The P2P lending company received a license from New Zealand’s Financial Markets Authority in July, this year, to become the country’s first lending platform.
Heartland Bank says that the move is part of a broader strategy to occupy a leading position in niche markets through specialist offerings, which are different to traditional banks.
In conjunction with this, Heartland Bank is to provide a funding line to enable lending to a range of individual borrowers using the platform.
Heartland, formed from the merger of Canterbury and Southern Cross building societies and Marac Finance, has been chasing acquisitions outside of traditional banking to help grow earnings. In February the bank announced the acquisition of a reverse mortgage business from Seniors Money International for $87 million.
The bank has given HarMoney a huge boost after deciding to invest and Jeff Greenslade, chief executive, said the bank expects to invest a ‘meaningful amount.’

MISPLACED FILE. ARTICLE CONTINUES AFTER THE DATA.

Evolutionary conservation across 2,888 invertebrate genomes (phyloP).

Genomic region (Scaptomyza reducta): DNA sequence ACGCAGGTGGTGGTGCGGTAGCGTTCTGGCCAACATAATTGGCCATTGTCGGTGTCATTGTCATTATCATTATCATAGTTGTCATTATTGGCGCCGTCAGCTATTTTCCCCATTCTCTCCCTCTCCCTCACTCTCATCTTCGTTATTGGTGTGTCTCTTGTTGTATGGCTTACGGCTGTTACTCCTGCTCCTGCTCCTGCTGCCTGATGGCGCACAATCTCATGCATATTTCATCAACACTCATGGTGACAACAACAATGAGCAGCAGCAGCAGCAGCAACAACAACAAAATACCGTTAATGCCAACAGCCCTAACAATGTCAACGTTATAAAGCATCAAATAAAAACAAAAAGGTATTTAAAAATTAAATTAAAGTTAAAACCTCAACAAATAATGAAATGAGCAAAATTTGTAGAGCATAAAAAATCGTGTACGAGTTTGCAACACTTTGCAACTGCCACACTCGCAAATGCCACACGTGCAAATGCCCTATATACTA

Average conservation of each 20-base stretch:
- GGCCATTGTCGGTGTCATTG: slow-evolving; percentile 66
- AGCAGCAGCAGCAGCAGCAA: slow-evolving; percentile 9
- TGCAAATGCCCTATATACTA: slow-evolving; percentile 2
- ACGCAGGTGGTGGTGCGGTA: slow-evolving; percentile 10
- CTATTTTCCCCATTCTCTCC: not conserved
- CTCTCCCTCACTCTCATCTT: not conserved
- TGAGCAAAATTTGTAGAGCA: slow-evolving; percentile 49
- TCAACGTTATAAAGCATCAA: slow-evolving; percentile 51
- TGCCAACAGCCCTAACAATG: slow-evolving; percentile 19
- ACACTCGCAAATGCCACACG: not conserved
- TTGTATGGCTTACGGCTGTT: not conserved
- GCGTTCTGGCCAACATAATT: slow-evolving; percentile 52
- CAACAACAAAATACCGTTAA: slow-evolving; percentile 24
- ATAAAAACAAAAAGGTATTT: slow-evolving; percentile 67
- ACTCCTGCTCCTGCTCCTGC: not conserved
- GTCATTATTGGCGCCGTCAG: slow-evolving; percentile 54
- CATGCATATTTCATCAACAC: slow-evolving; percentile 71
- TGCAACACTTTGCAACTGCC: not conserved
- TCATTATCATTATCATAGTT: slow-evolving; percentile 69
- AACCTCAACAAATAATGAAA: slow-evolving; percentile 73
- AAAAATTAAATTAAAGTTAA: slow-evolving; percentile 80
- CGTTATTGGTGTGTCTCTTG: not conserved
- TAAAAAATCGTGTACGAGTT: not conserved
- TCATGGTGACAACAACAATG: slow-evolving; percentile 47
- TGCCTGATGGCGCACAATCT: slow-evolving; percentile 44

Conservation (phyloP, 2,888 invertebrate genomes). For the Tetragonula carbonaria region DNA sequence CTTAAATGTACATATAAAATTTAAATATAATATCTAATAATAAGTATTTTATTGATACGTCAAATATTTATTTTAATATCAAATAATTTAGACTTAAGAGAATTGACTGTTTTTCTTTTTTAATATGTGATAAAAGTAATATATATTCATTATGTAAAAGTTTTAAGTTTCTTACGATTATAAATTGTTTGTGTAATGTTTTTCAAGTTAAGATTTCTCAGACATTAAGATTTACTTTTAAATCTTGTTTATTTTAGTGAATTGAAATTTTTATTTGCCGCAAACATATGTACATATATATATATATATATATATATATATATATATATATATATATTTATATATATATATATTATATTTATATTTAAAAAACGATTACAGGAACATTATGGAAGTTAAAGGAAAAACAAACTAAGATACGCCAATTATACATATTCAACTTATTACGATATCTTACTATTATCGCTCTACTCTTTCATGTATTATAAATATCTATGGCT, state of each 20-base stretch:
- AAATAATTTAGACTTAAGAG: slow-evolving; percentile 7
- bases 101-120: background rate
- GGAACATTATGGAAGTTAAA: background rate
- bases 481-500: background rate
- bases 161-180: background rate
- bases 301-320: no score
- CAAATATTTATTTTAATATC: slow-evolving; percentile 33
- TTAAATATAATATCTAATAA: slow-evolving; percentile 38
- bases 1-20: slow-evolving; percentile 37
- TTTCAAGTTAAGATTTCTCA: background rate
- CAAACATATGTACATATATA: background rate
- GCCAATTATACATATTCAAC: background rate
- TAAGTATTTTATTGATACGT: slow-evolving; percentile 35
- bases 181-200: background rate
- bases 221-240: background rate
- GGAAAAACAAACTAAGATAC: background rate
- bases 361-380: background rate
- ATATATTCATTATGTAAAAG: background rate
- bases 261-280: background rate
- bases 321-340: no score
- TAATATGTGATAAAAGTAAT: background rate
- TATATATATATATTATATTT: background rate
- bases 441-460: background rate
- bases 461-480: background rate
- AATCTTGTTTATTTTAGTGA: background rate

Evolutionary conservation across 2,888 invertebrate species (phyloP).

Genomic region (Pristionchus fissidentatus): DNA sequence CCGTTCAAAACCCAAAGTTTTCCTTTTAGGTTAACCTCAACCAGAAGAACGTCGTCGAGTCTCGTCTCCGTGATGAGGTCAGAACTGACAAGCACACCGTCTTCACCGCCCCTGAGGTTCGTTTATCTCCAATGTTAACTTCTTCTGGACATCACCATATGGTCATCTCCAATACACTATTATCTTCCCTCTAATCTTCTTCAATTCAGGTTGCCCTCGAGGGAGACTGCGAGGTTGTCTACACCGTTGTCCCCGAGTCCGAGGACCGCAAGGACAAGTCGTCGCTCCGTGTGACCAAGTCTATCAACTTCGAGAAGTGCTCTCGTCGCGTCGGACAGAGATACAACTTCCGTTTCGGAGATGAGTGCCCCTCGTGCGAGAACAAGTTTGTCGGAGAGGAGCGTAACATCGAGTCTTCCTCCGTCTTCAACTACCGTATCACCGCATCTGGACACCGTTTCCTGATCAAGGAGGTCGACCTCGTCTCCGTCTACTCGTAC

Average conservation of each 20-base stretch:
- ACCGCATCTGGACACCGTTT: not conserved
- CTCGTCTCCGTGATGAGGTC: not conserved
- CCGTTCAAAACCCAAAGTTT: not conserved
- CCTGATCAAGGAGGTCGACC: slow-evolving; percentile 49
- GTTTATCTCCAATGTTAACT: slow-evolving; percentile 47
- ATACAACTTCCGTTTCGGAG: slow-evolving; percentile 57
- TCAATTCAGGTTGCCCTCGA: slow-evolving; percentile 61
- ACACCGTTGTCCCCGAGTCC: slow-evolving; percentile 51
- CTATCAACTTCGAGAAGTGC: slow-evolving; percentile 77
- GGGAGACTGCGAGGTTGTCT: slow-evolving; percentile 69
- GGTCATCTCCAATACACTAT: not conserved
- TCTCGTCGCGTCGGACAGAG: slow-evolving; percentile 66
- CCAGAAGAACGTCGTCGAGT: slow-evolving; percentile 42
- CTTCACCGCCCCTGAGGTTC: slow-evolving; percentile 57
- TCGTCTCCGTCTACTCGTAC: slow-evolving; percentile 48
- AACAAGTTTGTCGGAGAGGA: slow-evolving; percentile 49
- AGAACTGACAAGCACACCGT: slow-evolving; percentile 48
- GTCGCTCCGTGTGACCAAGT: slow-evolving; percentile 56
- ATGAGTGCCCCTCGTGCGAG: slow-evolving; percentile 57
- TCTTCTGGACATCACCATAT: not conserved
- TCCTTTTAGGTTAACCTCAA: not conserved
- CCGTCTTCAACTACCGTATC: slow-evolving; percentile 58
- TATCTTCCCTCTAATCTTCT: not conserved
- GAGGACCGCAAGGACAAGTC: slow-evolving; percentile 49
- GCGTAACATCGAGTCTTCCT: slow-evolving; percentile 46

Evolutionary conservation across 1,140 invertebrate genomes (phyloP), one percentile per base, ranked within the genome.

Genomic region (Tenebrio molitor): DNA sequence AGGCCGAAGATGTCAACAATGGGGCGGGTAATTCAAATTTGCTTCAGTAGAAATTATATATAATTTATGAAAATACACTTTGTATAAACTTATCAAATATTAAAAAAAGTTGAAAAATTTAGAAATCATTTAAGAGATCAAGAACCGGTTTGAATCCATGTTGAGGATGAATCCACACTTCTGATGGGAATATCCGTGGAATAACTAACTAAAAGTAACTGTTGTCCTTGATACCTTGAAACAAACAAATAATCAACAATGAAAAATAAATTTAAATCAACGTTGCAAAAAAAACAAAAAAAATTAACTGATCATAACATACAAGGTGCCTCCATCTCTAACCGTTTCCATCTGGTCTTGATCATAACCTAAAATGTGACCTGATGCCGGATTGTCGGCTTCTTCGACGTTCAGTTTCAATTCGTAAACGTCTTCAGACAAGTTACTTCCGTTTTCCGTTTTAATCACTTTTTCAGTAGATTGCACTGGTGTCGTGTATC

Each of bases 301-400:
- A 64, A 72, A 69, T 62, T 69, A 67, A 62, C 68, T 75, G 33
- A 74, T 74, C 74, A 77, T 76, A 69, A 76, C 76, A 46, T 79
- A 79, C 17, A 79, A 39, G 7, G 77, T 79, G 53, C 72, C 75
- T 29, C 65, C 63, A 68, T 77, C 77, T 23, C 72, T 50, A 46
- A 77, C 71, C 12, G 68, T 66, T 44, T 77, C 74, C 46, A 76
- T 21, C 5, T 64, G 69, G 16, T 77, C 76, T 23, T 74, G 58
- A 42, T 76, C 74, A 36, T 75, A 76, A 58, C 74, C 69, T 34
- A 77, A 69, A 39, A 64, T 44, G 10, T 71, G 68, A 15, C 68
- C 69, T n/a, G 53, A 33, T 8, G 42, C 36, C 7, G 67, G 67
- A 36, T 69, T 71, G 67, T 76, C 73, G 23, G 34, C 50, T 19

“We see it as a platform that gives us access to a customer base that we like anyway.
“We like the concept in terms of the UK and the US, we think the model has been proven to our satisfaction overseas and also the nature of the channel being online just adds another dimension to our strategy.”
Harmoney’s CEO and founder Neil Roberts has revealed that the company has now secured $100 million in lending capital from four funders including Heartland Bank, but has declined to name the other three. He described them as specialist peer-to-peer investment funds with some of the money coming from overseas.
"The facilities are mandated so that we can follow retail investment. This means that the majority of the funding is fractionalised," Roberts said. "Our system offers secured and unsecured, joint borrowing, SME loans and auto payout of debts for debt consolidation."
"There are four funders within the $100 million lending capital. No other consumer peer-to-peer platform, that I know of, has achieved institutional support of any scale prior to opening for business. This is a world first by Harmoney," said Roberts.